Emphatically in contrast to the concise forms in rich materials for the office designed by his own Styling staff, Harley Earl's office, designed by Eero Saarinen and Associates, is a luxurious enigma dominated by the large rounded bulks of his desk and the two build-in sofas. In the solid, hand-crafted cherry desk are a wealth of gorgeous gadgets, like the light and temperature control panels, built-in waste basket, TV control, and a desk light that rises from its flush prone position at the push of a button.
The bulky rounds of the solid cherry sofas and desk in Earl's office were designed as commemoration of the wood molds once used to form the car bodies. The built-in sofas are set on recessed perforated metal bases. Finn Juhl desk chair, above, was modified by GM Styling with cherry and chrome swivel base. Special ceramic planters are by Mia Grotel; the Natzlers did the ash tray.
Then there is the cherry wall paneling ribbed with aluminum extrusions, and in contrast to this, a ceiling covered in a beige fabric, cross-hatched with cherry strips. The beige and brown-tone room is punctuated with the orange and turquoise fabrics on the the two built-in couches that face each other diagonally at either end of the room.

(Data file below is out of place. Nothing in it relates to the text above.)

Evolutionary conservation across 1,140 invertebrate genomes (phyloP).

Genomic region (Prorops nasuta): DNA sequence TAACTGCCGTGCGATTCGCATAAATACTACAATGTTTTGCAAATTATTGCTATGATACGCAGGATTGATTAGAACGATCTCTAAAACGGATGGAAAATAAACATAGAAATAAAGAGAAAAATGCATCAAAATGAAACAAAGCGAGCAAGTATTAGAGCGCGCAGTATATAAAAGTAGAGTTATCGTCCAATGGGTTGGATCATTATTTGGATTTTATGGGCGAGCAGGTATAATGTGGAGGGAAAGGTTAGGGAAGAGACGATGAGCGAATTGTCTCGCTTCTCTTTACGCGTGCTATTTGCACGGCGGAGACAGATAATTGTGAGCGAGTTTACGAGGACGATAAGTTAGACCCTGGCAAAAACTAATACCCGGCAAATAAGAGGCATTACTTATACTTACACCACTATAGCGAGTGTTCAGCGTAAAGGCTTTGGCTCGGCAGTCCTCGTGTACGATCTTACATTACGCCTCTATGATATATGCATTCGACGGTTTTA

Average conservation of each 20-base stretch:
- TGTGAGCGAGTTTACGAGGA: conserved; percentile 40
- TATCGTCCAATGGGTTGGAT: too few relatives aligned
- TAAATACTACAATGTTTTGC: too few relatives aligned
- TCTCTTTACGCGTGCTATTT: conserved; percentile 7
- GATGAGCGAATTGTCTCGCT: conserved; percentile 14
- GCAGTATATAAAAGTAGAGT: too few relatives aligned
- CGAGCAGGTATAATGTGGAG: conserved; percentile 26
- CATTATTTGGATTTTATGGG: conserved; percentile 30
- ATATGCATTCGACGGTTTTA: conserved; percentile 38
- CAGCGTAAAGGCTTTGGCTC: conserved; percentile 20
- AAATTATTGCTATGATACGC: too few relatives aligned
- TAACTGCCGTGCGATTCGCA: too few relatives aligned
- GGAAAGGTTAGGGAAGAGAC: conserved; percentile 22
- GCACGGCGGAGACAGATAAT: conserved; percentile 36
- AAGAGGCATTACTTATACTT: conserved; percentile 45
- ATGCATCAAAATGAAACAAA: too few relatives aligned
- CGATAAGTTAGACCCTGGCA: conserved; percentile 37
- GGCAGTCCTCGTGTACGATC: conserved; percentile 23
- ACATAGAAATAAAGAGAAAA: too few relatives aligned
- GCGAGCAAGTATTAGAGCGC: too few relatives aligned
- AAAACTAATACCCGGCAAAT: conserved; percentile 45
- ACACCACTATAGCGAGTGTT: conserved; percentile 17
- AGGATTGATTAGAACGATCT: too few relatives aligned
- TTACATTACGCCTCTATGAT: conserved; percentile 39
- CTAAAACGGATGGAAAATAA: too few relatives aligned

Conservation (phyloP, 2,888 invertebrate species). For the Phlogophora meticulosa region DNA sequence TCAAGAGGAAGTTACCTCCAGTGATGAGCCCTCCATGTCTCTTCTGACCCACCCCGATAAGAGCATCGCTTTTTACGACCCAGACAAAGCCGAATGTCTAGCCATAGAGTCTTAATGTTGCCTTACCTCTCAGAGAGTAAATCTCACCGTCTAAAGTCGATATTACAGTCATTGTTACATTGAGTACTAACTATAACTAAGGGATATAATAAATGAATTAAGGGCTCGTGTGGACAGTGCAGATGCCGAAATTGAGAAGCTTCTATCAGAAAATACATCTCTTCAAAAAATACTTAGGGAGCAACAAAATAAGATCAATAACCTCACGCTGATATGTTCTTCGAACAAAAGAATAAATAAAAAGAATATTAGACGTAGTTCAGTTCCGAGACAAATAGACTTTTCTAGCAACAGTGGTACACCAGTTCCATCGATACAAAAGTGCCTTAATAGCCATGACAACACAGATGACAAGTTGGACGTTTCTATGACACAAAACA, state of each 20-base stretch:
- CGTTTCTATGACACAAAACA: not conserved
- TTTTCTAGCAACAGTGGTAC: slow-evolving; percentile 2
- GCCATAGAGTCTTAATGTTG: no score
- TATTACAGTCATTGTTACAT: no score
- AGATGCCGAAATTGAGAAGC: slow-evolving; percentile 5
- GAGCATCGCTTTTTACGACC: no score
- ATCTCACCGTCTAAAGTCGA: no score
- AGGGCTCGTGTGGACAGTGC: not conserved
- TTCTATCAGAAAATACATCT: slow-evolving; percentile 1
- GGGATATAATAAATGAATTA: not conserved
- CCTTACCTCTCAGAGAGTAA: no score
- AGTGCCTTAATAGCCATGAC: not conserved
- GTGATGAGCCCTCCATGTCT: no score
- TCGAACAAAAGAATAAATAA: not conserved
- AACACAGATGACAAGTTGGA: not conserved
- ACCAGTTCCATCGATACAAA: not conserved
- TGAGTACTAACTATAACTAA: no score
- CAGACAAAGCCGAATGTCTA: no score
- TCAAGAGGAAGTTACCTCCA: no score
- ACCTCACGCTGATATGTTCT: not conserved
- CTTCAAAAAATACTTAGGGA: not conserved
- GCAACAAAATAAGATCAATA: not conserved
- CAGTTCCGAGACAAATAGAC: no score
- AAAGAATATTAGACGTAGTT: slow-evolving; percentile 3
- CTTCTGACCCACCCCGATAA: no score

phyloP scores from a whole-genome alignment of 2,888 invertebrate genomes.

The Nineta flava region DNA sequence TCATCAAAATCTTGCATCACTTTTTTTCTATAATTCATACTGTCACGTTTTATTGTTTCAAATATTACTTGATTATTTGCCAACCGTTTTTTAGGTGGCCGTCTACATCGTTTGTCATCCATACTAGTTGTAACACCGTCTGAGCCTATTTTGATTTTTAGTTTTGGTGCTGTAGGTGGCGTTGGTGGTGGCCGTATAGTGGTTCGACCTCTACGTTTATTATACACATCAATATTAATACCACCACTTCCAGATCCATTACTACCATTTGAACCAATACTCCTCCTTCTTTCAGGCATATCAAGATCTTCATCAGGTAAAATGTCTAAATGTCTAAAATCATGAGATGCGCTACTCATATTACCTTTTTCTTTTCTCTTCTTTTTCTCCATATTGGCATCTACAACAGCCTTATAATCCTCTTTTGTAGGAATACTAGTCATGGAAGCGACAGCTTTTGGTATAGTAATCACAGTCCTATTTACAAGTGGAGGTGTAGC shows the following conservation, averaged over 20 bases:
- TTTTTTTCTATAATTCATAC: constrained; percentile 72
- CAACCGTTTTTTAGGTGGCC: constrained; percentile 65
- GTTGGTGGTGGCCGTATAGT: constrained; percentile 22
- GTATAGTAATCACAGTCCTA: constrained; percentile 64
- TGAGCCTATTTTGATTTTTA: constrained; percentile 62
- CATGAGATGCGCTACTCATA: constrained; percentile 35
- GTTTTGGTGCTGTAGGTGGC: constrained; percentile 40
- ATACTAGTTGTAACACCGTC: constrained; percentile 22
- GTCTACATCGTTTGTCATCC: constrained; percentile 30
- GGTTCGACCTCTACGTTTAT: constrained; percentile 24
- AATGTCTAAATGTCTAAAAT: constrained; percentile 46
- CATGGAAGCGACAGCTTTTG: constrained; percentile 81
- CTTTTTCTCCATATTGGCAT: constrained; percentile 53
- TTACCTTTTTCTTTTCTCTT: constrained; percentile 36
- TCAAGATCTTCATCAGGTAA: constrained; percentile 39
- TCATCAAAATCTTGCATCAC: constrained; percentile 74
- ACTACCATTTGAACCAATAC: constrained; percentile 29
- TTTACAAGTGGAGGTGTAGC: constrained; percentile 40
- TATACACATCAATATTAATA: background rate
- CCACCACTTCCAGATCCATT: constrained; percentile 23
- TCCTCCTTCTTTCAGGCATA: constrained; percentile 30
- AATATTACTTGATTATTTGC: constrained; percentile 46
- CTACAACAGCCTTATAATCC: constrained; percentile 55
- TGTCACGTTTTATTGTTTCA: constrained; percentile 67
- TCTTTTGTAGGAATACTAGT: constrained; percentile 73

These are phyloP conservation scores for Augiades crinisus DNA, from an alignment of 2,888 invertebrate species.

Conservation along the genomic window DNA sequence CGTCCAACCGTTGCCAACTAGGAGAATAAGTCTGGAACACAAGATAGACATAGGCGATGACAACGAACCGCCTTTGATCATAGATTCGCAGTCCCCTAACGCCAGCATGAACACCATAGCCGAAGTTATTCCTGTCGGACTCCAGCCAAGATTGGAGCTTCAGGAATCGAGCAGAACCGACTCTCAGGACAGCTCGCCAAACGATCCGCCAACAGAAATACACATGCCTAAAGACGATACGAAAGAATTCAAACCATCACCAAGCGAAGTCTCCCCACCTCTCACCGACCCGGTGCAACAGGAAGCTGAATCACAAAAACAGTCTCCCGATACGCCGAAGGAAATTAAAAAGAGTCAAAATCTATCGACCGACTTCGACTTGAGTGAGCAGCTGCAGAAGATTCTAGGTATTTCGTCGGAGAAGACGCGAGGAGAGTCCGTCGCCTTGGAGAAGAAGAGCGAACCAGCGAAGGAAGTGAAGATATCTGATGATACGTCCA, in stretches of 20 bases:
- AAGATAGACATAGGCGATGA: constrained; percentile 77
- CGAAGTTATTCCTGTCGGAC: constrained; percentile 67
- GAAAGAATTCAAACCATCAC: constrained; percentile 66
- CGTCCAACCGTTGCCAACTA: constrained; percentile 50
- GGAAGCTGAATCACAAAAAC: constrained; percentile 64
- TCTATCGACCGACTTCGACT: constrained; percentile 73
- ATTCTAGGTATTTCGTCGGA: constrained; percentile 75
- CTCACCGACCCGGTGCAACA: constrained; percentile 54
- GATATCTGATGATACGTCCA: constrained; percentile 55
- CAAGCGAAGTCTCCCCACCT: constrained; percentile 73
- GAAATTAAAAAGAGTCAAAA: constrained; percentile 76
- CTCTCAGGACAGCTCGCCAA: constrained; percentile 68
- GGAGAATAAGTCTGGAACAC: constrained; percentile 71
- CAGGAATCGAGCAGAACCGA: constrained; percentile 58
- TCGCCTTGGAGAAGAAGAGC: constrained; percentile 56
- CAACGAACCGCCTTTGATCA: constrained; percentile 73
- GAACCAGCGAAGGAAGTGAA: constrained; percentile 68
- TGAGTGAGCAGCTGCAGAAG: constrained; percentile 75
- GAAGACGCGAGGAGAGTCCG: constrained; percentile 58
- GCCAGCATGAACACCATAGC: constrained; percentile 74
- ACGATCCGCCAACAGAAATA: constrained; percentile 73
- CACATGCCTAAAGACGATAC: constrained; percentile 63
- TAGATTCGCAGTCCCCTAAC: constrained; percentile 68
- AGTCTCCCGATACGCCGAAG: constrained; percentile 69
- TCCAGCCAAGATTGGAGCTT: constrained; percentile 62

A continuous curve of travertine framed in cherry wraps around one of the couches, and continues to a narrow shelf along the window wall behind Earl's desk. It is supported by tapered chromed legs ending in round feet. The other couch, on the same wall as the desk, has a continuous tapering counter that joins to the desk in a sensuous , tapering curve.
Above pics; 1) William (Bill) Knudsen - 2) Harley with Grousehaven Gang (see details below) - 3) Charlie E. Wilson
The following excerpt is from a 1999 book by Dick Lattimer titled, I Remember Papa Bear: The Story of the Legendary Fred Bear
Muscle at Grousehaven
was a 3,000-acre prime hunting area adjacent to the Rifle River Recreational
Area in the forests of northern lower Michigan. The roads in Grousehaven were
named after famous people who had hunted there. There was
was property owned by Harold R. “Bill” Boyer of Grosse Pointe,
had also been the GM vice president in charge of the Defense Systems Division
and in the early 1960s he supervised tests on experimental vehicles for possible
use on the moon. General Motors later built the lunar rover that the astronauts
used on the moon during the Apollo 15, 16 and 17 missions.
was at Grousehaven that Fred taught such people as Gen. Curtis LeMay (who would
later run for president of the